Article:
|Snatched from Wrath|
The Story: This brief verse captures two divergent ideas. The first is “the wrath of man.” Given the context it seems the best way to interpret this is as an objective genitive: the wrath that comes upon men. When God judges the nations, including His own people, it is unto His glory. His holiness is vindicated, His might is seen, and His mercy is also in view, since God’s wrath typically always leaves room for repentance. If the people of Jerusalem will not glorify God as He intends, He will get glory by bringing His discipline to bear against them (cf. Rom. 9:17, 22, 23). The second idea points to the mercy of God: like a belt snatched out of fire, God will wrap a remnant around Himself, thus retaining within His mercy those whom He is pleased to redeem from His wrath (cf. Jer. 13:1-11). God is merciful even in the midst of wrath; He will not forsake the promises He has made to His people. So, even as he warns the people of judgment to come because of their increasingly wicked ways, Asaph holds out the mercy of God, and the hope of redemption, for all who hear his warning and look to God in faith.
The Structure: The writer of Hebrews is emphatic that God will discipline His people so that they will get back on track with His ways (Heb. 12:1-11). What does that look like? Do we even know? If the wrath of God should begin to fall on the Church in America today, would we even know or be able to recognize it? Would we just blame the “secularists” or someone else for whatever might be the unfavorable circumstances that befall us? If we think we’re beyond the reach of God’s discipline, it’s merely an indication that we have veered so far from the plain teaching of Scripture, having remade God after our own image of what He should be like, that we can’t even recognize how far off the path we’ve strayed. But God will get glory from His people – one way or another.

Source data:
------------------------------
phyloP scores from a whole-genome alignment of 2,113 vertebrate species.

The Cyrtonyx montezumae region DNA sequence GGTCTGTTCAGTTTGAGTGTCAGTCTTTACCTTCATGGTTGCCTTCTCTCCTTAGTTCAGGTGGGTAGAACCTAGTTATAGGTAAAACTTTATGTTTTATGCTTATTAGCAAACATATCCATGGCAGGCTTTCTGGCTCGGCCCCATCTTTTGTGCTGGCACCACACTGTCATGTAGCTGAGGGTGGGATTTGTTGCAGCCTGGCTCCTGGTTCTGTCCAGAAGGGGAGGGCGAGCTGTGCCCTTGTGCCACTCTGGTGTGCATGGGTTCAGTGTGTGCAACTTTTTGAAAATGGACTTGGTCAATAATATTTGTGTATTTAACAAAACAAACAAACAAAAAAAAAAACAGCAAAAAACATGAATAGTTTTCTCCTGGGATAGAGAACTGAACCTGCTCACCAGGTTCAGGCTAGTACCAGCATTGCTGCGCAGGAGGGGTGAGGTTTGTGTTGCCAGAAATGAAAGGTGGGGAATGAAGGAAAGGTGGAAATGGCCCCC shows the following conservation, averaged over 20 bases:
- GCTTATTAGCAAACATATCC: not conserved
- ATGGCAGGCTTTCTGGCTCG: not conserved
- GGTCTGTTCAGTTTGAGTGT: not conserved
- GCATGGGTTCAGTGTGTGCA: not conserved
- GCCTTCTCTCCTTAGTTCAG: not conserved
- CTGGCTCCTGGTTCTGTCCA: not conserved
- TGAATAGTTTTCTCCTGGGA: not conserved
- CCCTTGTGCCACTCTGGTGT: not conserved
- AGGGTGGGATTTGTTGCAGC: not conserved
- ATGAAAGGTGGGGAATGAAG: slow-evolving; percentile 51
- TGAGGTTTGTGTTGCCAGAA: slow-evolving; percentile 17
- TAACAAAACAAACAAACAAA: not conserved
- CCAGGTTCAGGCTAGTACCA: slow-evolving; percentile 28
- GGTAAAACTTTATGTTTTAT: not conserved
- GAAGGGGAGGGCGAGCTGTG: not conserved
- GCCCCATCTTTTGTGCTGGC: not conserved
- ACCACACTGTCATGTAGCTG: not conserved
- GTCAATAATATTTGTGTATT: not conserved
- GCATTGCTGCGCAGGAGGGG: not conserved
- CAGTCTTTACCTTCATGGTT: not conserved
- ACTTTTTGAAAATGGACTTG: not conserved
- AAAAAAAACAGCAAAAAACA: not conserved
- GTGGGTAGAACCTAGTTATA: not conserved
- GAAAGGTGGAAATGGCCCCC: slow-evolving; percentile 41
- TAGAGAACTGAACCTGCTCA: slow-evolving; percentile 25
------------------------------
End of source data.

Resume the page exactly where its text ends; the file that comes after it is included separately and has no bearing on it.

In Psalm 80 Asaph will make a pointed plea to the Lord to restore and revive His people. Do you think we should be praying for revival in our churches? Why or why not?
For more insight on reading the Psalms, get the book, How to Read the Psalms, by Tremper Longman III.
The Worldview Bible examines the teaching of Scripture according to the Story and Structure of Truth – the Framework of Christian Worldview – using only other Scriptures for illumination. Information about The Framework of Truth is available on this site. Unless otherwise indicated, all Scripture are from The Holy Bible, English Standard Version, copyright 2001 by Crossway Bibles, a division of Good News Publishers. Used by permission. All rights reserved.